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Every morning, the architect and writer Michael Sorkin walks downtown from his Greenwich Village apartment through Washington Square to his Tribeca office. Sorkin isn't in a hurry, and he never ignores his surroundings. Instead, he pays careful, close attention. And in Twenty Minutes in Manhattan, he explains what he sees, what he imagines, what he knows—giving us extraordinary access to the layers of history, the feats of engineering and artistry, and the intense social drama that take place along a simple twenty-minute walk.
Robert Hughes once described Michael Sorkin as “unique in America––brave, principled, highly informed and fiercely funny.” All Over the Map confirms all of these superlatives as Sorkin assaults “the national security city, with its architecture of manufactured fear.”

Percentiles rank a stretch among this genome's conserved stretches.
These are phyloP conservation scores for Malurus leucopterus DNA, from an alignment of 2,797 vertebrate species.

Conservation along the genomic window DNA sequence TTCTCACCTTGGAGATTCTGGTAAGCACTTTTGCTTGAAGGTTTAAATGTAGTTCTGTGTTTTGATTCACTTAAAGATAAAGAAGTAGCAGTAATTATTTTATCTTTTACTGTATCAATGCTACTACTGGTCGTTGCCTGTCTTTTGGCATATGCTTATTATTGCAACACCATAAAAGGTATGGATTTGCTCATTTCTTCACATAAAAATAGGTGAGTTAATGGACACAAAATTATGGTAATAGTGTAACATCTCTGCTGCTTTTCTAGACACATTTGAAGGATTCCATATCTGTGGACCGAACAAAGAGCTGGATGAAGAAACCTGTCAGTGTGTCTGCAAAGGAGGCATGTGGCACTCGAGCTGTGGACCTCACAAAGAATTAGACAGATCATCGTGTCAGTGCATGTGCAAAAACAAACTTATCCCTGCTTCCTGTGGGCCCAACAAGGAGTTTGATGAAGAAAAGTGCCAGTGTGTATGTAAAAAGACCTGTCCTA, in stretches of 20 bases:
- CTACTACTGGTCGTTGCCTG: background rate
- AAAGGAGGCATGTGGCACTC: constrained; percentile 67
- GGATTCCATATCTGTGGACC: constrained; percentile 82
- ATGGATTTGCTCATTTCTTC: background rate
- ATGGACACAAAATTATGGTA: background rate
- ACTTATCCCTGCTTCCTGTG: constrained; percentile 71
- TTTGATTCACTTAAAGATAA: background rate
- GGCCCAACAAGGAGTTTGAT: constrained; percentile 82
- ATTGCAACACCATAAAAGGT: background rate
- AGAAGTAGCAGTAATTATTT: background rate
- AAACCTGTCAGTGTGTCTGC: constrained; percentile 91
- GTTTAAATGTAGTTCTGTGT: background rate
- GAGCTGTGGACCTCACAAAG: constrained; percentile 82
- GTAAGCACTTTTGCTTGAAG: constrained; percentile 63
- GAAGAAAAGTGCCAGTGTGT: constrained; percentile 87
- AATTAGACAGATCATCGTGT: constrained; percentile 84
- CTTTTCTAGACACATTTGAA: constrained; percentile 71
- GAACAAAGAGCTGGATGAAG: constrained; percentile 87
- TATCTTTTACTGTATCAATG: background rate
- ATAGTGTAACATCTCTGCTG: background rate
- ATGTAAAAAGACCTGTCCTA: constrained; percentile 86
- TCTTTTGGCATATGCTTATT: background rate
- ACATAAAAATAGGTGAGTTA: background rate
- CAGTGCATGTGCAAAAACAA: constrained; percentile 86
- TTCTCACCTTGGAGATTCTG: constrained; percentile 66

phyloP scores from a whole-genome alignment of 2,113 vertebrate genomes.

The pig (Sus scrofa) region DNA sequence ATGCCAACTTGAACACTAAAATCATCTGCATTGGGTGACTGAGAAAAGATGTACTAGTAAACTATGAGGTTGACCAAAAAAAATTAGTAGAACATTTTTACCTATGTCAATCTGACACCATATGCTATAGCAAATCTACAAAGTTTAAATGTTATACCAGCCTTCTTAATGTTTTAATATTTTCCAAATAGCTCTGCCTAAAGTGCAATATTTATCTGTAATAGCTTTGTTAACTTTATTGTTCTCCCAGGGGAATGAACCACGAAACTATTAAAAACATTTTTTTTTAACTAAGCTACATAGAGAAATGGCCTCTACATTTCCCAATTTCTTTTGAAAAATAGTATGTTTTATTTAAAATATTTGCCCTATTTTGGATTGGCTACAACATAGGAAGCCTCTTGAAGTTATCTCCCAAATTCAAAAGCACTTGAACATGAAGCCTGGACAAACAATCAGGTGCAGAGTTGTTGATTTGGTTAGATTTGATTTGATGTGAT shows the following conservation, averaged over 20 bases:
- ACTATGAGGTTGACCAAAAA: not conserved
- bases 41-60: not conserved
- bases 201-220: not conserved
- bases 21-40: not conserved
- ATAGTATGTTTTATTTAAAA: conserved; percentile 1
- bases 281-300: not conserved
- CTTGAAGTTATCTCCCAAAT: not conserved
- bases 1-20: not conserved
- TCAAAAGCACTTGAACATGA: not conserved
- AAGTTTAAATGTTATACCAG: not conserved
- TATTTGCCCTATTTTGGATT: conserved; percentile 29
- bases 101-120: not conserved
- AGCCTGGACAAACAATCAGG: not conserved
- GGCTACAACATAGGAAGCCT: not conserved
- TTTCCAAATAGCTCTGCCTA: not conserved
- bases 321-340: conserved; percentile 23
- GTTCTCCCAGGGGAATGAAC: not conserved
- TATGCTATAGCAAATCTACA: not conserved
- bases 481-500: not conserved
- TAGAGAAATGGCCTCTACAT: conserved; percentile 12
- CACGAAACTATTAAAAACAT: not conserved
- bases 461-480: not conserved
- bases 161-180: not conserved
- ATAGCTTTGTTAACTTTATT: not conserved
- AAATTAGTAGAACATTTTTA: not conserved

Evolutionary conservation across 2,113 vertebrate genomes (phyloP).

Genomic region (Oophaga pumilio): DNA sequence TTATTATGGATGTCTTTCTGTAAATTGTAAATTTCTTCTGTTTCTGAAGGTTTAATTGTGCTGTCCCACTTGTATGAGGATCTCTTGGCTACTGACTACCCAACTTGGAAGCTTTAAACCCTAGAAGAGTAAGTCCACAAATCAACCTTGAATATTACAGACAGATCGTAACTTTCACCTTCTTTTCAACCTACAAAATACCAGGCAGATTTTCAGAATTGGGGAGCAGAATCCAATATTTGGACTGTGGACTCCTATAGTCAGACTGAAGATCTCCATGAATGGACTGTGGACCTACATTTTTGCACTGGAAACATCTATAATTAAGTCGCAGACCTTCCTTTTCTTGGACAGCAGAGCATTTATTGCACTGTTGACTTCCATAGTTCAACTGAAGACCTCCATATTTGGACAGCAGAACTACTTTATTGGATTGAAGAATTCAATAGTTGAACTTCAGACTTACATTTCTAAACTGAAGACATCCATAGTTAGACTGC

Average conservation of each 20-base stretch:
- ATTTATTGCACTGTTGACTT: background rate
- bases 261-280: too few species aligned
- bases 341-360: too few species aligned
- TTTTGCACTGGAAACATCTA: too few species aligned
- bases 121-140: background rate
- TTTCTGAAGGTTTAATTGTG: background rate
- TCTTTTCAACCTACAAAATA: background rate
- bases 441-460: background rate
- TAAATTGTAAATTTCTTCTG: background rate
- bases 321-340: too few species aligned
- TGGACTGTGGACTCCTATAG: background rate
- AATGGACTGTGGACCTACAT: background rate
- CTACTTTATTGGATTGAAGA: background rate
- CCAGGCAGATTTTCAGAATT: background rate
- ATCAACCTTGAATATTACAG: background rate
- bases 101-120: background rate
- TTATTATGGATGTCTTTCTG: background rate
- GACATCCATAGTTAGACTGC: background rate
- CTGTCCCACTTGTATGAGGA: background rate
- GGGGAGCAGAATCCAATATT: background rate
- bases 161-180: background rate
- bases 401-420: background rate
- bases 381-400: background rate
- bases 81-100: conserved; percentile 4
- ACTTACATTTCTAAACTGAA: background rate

'Exquisite Corpse' was a game played by the surrealists in which someone drew on a piece of paper, folded it and passed it to the next person to draw on until, finally, the sheet was opened to reveal a calculated yet random composition. In this entertaining and provocative book, Michael Sorkin suggests that cities are similarly assembled by many players acting with varying autonomy in a complicit framework. An unfolding terrain of invention, the city is also a means of accommodating disparity, of contextualizing sometimes startling juxtapositions. Sorkin's aim is to widen the debate about the creation of buildings beyond the immediate issues of technology and design. He discusses the politics and culture of architecture with daring, often devastating, observations about the institutions and personalities who have dominated the profession over the past decade. Their preoccupation with the empty style of 'beach houses and Disneyland' has consistently trivialized the full constructive scope of contemporary architecture's possibilities. Sorkin's interventions range from the development scandals of New York where 'skyscrapers stand at the intersection between grid and greed', through the deconstructivist architectural culture of Los Angeles, to the work and ideas of architects, developers and critics such as Alvar Aalto, Norman Foster, Paul Goldberger, Michael Graves, Coop Himmelblau, Philip Johnson, Leon Krier, Frank Lloyd Wright, Richard Rogers, Carlo Scarpa, James Stirling, Donald Trump, Tom Wolfe and Lebbeus Woods. Throughout Sorkin combines stinging polemic with a powerful call for a rebirth of architecture that is visionary and experimental--a recuperated 'dreamy science'